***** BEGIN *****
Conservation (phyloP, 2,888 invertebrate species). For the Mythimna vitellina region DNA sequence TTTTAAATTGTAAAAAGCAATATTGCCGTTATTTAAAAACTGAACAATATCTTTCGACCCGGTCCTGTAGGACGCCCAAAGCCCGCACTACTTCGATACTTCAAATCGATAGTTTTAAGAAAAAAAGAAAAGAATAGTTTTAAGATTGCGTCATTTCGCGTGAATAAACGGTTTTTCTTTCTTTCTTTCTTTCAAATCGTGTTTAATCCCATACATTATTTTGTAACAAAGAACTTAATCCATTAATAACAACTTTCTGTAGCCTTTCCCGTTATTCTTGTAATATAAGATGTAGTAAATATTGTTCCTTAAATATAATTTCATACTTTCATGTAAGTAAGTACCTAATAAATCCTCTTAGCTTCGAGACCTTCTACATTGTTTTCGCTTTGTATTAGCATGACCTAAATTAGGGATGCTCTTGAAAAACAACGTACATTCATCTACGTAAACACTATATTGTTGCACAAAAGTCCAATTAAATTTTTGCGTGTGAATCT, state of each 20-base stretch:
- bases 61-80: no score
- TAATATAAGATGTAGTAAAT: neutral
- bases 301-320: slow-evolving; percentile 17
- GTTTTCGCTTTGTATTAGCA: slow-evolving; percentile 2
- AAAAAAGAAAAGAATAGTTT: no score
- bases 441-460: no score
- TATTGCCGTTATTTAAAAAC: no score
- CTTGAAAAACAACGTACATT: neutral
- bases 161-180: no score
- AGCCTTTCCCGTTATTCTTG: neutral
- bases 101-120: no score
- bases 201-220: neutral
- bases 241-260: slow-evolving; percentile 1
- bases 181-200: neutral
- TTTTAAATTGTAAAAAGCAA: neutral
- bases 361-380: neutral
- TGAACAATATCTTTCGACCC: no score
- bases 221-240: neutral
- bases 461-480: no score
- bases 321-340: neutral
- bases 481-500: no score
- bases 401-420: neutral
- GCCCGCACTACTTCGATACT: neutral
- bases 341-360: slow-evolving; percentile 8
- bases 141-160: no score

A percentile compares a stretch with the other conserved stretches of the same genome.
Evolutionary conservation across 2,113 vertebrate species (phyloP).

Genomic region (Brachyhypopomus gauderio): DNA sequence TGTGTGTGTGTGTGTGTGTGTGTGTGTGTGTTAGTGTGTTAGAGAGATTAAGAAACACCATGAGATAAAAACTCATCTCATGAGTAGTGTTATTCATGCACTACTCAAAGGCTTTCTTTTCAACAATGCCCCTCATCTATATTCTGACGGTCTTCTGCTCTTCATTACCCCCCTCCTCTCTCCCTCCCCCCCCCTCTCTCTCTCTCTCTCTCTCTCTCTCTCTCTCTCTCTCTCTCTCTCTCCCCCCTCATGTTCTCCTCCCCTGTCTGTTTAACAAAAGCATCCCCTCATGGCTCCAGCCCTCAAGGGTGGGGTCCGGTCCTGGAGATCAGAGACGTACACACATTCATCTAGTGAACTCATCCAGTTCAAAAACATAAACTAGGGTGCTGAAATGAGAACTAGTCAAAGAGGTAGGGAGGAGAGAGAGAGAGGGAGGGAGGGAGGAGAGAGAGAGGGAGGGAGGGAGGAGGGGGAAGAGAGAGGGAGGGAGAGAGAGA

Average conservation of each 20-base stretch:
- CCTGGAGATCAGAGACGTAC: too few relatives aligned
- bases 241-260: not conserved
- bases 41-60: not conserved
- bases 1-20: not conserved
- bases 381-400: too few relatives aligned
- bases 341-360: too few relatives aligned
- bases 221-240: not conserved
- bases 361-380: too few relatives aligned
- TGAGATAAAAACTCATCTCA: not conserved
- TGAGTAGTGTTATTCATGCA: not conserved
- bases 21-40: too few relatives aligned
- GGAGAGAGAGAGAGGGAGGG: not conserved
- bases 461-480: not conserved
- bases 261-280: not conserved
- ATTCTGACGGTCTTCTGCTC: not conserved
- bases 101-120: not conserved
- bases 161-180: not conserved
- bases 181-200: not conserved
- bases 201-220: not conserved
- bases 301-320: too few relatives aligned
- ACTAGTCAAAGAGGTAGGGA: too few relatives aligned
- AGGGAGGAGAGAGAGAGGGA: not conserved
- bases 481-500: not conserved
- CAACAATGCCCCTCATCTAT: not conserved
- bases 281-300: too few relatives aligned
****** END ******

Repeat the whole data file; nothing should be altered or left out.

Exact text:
Conservation (phyloP, 2,888 invertebrate species). For the Mythimna vitellina region DNA sequence TTTTAAATTGTAAAAAGCAATATTGCCGTTATTTAAAAACTGAACAATATCTTTCGACCCGGTCCTGTAGGACGCCCAAAGCCCGCACTACTTCGATACTTCAAATCGATAGTTTTAAGAAAAAAAGAAAAGAATAGTTTTAAGATTGCGTCATTTCGCGTGAATAAACGGTTTTTCTTTCTTTCTTTCTTTCAAATCGTGTTTAATCCCATACATTATTTTGTAACAAAGAACTTAATCCATTAATAACAACTTTCTGTAGCCTTTCCCGTTATTCTTGTAATATAAGATGTAGTAAATATTGTTCCTTAAATATAATTTCATACTTTCATGTAAGTAAGTACCTAATAAATCCTCTTAGCTTCGAGACCTTCTACATTGTTTTCGCTTTGTATTAGCATGACCTAAATTAGGGATGCTCTTGAAAAACAACGTACATTCATCTACGTAAACACTATATTGTTGCACAAAAGTCCAATTAAATTTTTGCGTGTGAATCT, state of each 20-base stretch:
- bases 61-80: no score
- TAATATAAGATGTAGTAAAT: neutral
- bases 301-320: slow-evolving; percentile 17
- GTTTTCGCTTTGTATTAGCA: slow-evolving; percentile 2
- AAAAAAGAAAAGAATAGTTT: no score
- bases 441-460: no score
- TATTGCCGTTATTTAAAAAC: no score
- CTTGAAAAACAACGTACATT: neutral
- bases 161-180: no score
- AGCCTTTCCCGTTATTCTTG: neutral
- bases 101-120: no score
- bases 201-220: neutral
- bases 241-260: slow-evolving; percentile 1
- bases 181-200: neutral
- TTTTAAATTGTAAAAAGCAA: neutral
- bases 361-380: neutral
- TGAACAATATCTTTCGACCC: no score
- bases 221-240: neutral
- bases 461-480: no score
- bases 321-340: neutral
- bases 481-500: no score
- bases 401-420: neutral
- GCCCGCACTACTTCGATACT: neutral
- bases 341-360: slow-evolving; percentile 8
- bases 141-160: no score

A percentile compares a stretch with the other conserved stretches of the same genome.
Evolutionary conservation across 2,113 vertebrate species (phyloP).

Genomic region (Brachyhypopomus gauderio): DNA sequence TGTGTGTGTGTGTGTGTGTGTGTGTGTGTGTTAGTGTGTTAGAGAGATTAAGAAACACCATGAGATAAAAACTCATCTCATGAGTAGTGTTATTCATGCACTACTCAAAGGCTTTCTTTTCAACAATGCCCCTCATCTATATTCTGACGGTCTTCTGCTCTTCATTACCCCCCTCCTCTCTCCCTCCCCCCCCCTCTCTCTCTCTCTCTCTCTCTCTCTCTCTCTCTCTCTCTCTCTCTCTCCCCCCTCATGTTCTCCTCCCCTGTCTGTTTAACAAAAGCATCCCCTCATGGCTCCAGCCCTCAAGGGTGGGGTCCGGTCCTGGAGATCAGAGACGTACACACATTCATCTAGTGAACTCATCCAGTTCAAAAACATAAACTAGGGTGCTGAAATGAGAACTAGTCAAAGAGGTAGGGAGGAGAGAGAGAGAGGGAGGGAGGGAGGAGAGAGAGAGGGAGGGAGGGAGGAGGGGGAAGAGAGAGGGAGGGAGAGAGAGA

Average conservation of each 20-base stretch:
- CCTGGAGATCAGAGACGTAC: too few relatives aligned
- bases 241-260: not conserved
- bases 41-60: not conserved
- bases 1-20: not conserved
- bases 381-400: too few relatives aligned
- bases 341-360: too few relatives aligned
- bases 221-240: not conserved
- bases 361-380: too few relatives aligned
- TGAGATAAAAACTCATCTCA: not conserved
- TGAGTAGTGTTATTCATGCA: not conserved
- bases 21-40: too few relatives aligned
- GGAGAGAGAGAGAGGGAGGG: not conserved
- bases 461-480: not conserved
- bases 261-280: not conserved
- ATTCTGACGGTCTTCTGCTC: not conserved
- bases 101-120: not conserved
- bases 161-180: not conserved
- bases 181-200: not conserved
- bases 201-220: not conserved
- bases 301-320: too few relatives aligned
- ACTAGTCAAAGAGGTAGGGA: too few relatives aligned
- AGGGAGGAGAGAGAGAGGGA: not conserved
- bases 481-500: not conserved
- CAACAATGCCCCTCATCTAT: not conserved
- bases 281-300: too few relatives aligned